a third meter in fluid communication between said pressurized discharge of said first pump and said suction inlet of said second fuel pump for measuring fuel consumption of the engine.
7. The apparatus of claim 1 further comprising:
control means for driving said second fuel pump at a fuel flow rate substantially equal to a fuel flow rate of said first fuel pump.
8. The apparatus of claim 1 further comprising:
a central processing unit for controlling said second fuel pump to provide a fuel flow rate substantially equal to said first fuel pump, said central processing unit connected to memory for storage of fuel pump flow rate values based on input criteria defining a vehicle to be tested in a look up table; and
said first means for measuring flow generating a signal to said central processing unit corresponding to a measured fuel flow rate for identifying a vehicle to be tested.
9. A fuel delivery measurement apparatus for a fuel injection system having a first fuel pump drawing fuel from a storage tank for pressurized discharge to a fuel rail supplying fuel to at least one fuel injector of an internal combustion engine and an excess fuel return system having a first fuel return conduit with a first pressure regulating relief valve disposed between said pressurized discharge of said first fuel pump and said storage tank comprising:
a second fuel pump connectible between said first fuel pump and said fuel rail, said second fuel pump having a suction inlet and a discharge outlet for discharging pressurized fuel to said fuel rail;
first means for measuring fuel flow connectible between said first fuel pump and said fuel rail, wherein said first measuring means includes at least one flow measuring meter selectively connectible in first, second and third positions, such that when in said first position, said meter is in fluid communication between said pressurized discharge of said first pump and said fuel rail of said engine for measuring fuel flow from said first fuel pump during a learn-mode of operation, when in said second position, said meter is in fluid communication between said pressurized discharge of said second pump and said fuel rail of said engine for measuring fuel flow from said second fuel pump during a teach-mode of operation, and when in said third position, said meter is in fluid communication between said pressurized discharge of said first pump and said suction inlet of said second fuel pump for measuring fuel consumption of the engine during a test-run mode of operation; and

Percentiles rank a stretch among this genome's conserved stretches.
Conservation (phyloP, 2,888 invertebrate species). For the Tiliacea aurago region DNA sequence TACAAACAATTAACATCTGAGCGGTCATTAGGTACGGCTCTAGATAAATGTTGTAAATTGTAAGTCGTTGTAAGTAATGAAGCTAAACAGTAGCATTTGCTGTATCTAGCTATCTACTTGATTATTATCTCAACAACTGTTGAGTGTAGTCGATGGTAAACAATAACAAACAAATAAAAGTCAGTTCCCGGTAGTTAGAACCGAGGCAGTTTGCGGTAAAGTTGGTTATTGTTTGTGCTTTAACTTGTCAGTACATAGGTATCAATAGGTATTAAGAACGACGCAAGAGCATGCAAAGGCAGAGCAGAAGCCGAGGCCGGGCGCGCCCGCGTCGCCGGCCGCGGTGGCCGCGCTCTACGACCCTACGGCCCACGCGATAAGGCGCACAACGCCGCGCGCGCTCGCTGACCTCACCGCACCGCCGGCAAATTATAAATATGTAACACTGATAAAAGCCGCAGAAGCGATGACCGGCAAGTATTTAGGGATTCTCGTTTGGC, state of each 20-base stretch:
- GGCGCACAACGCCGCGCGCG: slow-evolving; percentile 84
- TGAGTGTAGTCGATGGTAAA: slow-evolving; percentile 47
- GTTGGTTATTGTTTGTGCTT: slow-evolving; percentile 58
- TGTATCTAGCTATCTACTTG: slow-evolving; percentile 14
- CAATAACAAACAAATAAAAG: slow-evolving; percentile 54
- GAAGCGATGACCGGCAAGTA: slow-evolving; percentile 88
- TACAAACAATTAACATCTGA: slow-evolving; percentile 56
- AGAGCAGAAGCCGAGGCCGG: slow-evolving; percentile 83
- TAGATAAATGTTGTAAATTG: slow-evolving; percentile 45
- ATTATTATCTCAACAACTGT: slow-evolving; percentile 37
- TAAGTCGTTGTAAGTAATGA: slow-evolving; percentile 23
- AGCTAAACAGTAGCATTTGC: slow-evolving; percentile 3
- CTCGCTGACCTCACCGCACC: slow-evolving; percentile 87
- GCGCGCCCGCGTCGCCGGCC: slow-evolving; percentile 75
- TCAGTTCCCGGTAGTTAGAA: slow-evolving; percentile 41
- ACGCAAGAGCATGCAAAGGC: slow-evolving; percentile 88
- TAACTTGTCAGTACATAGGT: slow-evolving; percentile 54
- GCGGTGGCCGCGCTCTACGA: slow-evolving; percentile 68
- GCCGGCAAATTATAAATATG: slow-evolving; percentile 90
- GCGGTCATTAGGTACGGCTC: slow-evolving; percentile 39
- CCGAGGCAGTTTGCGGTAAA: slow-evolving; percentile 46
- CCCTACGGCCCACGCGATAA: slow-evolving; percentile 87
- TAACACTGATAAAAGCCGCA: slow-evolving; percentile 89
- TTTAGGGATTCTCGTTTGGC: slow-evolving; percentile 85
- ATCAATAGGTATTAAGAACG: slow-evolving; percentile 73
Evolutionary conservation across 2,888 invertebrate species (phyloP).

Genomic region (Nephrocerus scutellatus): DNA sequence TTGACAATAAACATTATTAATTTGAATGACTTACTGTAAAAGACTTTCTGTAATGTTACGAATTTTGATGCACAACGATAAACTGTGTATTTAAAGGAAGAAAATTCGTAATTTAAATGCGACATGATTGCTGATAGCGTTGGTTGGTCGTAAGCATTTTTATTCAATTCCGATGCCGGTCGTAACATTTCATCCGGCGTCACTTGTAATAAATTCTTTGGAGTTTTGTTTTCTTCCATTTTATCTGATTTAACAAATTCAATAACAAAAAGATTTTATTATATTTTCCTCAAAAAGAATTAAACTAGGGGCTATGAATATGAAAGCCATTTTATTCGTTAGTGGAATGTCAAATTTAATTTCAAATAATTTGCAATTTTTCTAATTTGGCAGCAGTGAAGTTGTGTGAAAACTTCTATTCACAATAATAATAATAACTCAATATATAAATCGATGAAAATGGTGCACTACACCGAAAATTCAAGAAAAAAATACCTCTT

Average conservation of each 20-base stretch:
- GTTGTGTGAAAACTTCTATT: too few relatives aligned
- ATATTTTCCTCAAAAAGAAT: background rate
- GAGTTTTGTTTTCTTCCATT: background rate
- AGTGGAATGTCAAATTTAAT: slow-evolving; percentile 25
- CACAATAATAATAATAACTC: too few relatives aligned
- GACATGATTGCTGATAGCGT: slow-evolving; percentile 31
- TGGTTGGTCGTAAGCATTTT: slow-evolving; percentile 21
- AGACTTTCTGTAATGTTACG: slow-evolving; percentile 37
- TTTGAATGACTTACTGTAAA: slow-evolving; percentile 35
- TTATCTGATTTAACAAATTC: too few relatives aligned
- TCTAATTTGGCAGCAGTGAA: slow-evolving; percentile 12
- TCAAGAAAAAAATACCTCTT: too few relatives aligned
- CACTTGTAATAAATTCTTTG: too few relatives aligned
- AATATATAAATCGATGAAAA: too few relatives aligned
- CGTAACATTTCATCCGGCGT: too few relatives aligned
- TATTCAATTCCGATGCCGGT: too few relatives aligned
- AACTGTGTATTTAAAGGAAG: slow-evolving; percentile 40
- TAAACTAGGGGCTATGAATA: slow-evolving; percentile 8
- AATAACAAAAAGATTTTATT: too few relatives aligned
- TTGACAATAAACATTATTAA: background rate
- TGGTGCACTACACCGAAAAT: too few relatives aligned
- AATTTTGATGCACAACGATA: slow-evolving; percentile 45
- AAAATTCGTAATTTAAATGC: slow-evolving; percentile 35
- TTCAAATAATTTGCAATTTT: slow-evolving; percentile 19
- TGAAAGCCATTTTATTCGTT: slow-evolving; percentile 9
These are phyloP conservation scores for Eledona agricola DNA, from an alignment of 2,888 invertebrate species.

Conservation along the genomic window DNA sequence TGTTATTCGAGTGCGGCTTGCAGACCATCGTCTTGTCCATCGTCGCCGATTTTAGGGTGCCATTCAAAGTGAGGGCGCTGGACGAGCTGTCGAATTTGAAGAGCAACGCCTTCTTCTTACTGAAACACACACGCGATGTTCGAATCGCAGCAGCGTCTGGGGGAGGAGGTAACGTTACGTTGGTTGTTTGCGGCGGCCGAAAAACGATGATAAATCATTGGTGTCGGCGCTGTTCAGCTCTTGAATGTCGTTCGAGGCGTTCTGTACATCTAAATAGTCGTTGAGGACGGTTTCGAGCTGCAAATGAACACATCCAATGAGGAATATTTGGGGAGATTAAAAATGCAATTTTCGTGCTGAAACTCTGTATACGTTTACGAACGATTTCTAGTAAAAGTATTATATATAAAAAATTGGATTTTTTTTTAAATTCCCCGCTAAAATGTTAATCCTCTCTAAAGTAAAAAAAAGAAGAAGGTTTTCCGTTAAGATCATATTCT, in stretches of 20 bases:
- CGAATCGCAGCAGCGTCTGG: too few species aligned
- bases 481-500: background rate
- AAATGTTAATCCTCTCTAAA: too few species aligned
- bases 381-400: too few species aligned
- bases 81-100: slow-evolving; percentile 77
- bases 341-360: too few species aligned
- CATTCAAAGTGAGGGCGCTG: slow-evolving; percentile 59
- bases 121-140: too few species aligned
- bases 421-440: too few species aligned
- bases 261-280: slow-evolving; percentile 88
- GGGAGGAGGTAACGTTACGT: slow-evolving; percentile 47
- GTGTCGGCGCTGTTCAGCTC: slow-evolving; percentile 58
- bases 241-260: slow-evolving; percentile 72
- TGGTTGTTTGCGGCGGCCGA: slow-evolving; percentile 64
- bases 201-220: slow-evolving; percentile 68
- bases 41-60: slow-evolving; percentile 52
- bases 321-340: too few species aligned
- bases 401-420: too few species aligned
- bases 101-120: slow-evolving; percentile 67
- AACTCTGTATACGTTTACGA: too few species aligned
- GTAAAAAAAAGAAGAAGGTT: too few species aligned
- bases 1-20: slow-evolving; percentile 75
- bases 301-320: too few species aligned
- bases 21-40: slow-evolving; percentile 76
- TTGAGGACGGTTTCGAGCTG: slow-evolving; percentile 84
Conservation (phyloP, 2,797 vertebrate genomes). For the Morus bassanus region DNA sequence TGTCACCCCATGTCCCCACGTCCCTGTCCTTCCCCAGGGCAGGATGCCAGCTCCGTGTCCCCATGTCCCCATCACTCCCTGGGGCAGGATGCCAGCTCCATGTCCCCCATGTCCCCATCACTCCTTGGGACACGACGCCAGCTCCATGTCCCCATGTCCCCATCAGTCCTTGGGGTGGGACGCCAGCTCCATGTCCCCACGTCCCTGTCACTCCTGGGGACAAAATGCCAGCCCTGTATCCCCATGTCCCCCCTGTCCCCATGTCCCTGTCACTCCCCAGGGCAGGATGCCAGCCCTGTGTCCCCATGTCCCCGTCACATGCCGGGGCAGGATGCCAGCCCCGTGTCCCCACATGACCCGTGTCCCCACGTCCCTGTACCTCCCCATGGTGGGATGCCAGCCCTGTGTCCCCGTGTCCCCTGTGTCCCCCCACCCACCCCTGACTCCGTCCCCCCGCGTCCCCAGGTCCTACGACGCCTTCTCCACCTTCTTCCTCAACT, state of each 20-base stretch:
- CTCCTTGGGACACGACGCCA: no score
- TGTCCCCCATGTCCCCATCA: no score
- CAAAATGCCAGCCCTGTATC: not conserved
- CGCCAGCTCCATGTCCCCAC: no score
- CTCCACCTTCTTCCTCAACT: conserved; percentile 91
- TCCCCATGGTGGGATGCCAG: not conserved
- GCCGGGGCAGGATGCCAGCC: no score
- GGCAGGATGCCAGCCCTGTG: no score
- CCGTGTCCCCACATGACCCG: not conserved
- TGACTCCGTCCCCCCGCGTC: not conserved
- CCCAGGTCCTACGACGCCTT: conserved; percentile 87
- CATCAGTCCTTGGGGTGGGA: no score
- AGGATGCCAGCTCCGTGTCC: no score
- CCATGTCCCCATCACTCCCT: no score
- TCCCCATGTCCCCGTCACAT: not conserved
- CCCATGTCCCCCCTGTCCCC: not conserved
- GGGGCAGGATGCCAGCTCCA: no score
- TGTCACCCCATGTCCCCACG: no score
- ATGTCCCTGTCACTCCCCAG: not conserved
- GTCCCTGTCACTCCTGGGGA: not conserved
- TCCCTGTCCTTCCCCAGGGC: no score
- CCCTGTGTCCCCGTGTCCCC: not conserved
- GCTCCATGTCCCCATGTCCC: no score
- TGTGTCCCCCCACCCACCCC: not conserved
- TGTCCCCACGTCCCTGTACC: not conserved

means for matching discharge pressure of said first and second fuel pumps.
10. A system for deriving a value for the consumption of fuel by an internal combustion engine operated with fuel from a tank contained source thereof, said engine having a fuel introduction system with a first fuel pump having a suction input and a discharge output, said discharge output being coupled in fuel supply relationship with said engine for carrying out fuel combustion and recirculation functions, said fuel introduction system including a first return conduit carrying return fuel for said recirculation function, said first return conduit having a first pressure regulating relief valve disposed therein, comprising:
a second fuel pump connectible between said first fuel pump and said engine, said second fuel pump having a suction inlet and a pressurized outlet;
a second return conduit connectible between said first and second fuel pumps for carrying return fuel for said recirculating function from said discharge output of said first fuel pump to said tank;
a pilot-operated, second pressure regulating relief valve positionable in said second return conduit;
a pilot conduit connectible to place said pressurized outlet of said second fuel pump in fluid communication with said pilot-operated, second pressure regulating relief valve;
a diverting conduit connectible with said first fuel return conduit between said pressure regulating relief valve and said tank for diverting all return fuel flow from said first pressure regulating relief valve to said suction inlet of said second fuel pump; and
control means for driving said second fuel pump at a fuel flow rate substantially equal to a fuel flow rate of said first fuel pump.
11. A method of measuring fuel flow delivered to an internal combustion engine having a first fuel pump with a first motive power source, a suction input in fluid communication with a fuel storage tank and a pressurized discharge output in fluid communication with a fuel rail supplying fuel to at least one fuel injector of said internal combustion engine, and an excess fuel return conduit in fluid communication with said pressurized discharge output and said fuel storage tank, said return conduit having a pressure regulating relief valve disposed therein, said method comprising the steps of: